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An Essay on Battered Woman Syndrome
Joe Wheeler Dixon, PhD, JD
Battered woman syndrome (BWS) was first proposed in the 1970's and was based solely upon the clinical observations of a single clinician, Dr. Lenore Walker. After she coined the term and published her hypotheses the concept quickly caught on. BWS became a popular way to justify criminal conduct of women who were charged with the murder of their husband. However, while the idea initially enjoyed success in some clinical circles and several legal jurisdictions, BWS was never empirically validated through scientific research as a bona fide condition, and therefore it has not enjoyed widespread support by psychologists who practice clinical and forensic psychology. For those women who are indeed chronically battered, they may more reliably and more correctly be diagnosed with Post-Traumatic Stress Disorder (PTSD).
To be sure women are battered in this country at what appears to be epidemic proportions; however, to date there is insufficient empirical evidence to show that BWS per se meets the rigorous diagnostic criteria of psychology or psychiatry for a mental disorder. For instance, there is no reliable means to differentiate those women who merely claim a history of battering from those who have actually been battered. The psychological signs and symptoms associated with BWS are non-specific, that is, a wide variety of events can cause them, so there is no way for a psychologist or psychiatrist to be sure who to diagnose with BWS based solely upon self-report of the patient. For instance, headache is a common presenting complaint, but there are a variety of conditions that can cause headache ranging from brain tumors to allergies. Because the signs and symptoms are easy to fake, the condition can readily be malingered.
This is not to imply that women who are battered cannot be clinically assessed for medical signs of physical trauma, such as contusions, broken bones, damaged organs, etc. An accurate medical diagnosis can be completed when the medical examination is performed within a reasonable time of the battering; however, even these purely physical signs are non-definitive of BWS, that is, the physical signs could have been caused by a variety of circumstances or events. Bear in mind that medical and psychological diagnosis is an art and not an exact science. It is important to realize that the history is imperative when identifying a woman who has been battered, and doctors are not usually the best persons to validate a history through third parties confirmation. Doctors typically rely upon the patient's first party self-report when diagnosing clinical conditions. In the case of BWS, when some women are seeking to avoid criminal responsibility, it is extremely unwise for a doctor to reach what amounts to a legal conclusion of battering based solely upon the presenting complaints and history of one person. When considering spousal or child physical abuse, medical doctors look for a pattern of injuries over time before rendering a medical diagnosis of injuries secondary to physical beatings or battering. Protocols have been developed for these specific circumstances. No such validated protocols exist for BWS.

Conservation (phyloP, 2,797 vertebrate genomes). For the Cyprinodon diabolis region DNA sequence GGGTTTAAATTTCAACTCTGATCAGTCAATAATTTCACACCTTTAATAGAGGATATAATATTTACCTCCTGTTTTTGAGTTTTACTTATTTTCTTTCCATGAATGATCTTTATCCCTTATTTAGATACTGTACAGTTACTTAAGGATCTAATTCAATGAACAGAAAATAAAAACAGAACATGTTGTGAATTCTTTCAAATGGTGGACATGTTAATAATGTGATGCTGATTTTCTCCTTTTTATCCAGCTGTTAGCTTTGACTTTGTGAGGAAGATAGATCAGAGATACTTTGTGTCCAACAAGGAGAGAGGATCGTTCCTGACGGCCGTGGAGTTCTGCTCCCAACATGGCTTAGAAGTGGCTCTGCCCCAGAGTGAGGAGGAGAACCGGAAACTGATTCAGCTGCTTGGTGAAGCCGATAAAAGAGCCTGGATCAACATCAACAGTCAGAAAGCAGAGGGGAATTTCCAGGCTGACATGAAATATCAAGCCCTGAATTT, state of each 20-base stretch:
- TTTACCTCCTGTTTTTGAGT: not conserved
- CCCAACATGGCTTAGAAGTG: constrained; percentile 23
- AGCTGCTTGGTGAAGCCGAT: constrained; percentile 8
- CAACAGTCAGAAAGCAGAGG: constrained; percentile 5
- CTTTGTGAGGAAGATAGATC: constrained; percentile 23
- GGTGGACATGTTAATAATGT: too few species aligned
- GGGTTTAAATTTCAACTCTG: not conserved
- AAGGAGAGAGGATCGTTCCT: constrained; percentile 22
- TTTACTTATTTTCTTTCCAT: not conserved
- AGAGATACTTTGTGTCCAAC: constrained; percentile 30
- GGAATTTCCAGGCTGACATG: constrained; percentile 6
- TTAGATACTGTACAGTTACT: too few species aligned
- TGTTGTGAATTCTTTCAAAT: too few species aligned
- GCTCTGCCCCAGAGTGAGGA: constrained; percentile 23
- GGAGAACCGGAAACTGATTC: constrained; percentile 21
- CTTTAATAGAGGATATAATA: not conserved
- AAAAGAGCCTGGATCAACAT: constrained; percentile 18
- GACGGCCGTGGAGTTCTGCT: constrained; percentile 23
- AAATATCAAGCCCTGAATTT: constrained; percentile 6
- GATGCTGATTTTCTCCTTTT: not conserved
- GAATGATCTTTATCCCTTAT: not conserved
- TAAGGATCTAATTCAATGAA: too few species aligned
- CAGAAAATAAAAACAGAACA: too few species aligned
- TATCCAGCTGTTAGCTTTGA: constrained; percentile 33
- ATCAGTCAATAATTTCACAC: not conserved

In contrast to a medical doctor in an emergency room evaluating a physically battered woman, the diagnostic challenge is more difficult for the psychologist and psychiatrist who may evaluate the woman weeks or months after the alleged battering took place. For instance, several months after murdering her husband, a woman could present to a psychologist for evaluation, perhaps in preparation for trial, and the woman could simply fake the history of battering and feign the symptoms of anxiety and depression while claiming to have been psychologically terrorized and traumatized. The psychologist cannot be certain the woman is not faking, and the doctor would have no way to be certain she was telling the truth absent a full police styled investigation complete with eye witness collaboration, prior diagnostic and treatment records, and other third party confirmations.
Because the condition BWS is not able to be reliably (consistently and accurately) diagnosed, it fails to meet the rigorous legal requirements for admissibility as evidence into either a criminal or a civil trial. In 1993, the U. S. Supreme Court ruled in a now famous case, Daubert, that scientific evidence must be reliable to be admitted into trial. Several guidelines were set out in the Daubert holdings that attorneys and judges use to gauge the reliability of proffered evidence. BWS does not meet these scientific guidelines.
BWS appears to be the product of political advocacy, and not science. BWS seems to owe its very existence to the desire of women’s rights advocates to bring attention to the epidemic spousal abuse and battering that occurs in this county. Now, this is certainly commendable, but the ends do not justify the means in this case. Given the lack of an established, empirical, scientific basis, BWS cannot be used to undo all the harm and suffering women have suffered through abuse, nor can it be used to prevent future abusive battering. As epidemic as battering is in this country, BWS offered as a defense to crimes will not deter the battering.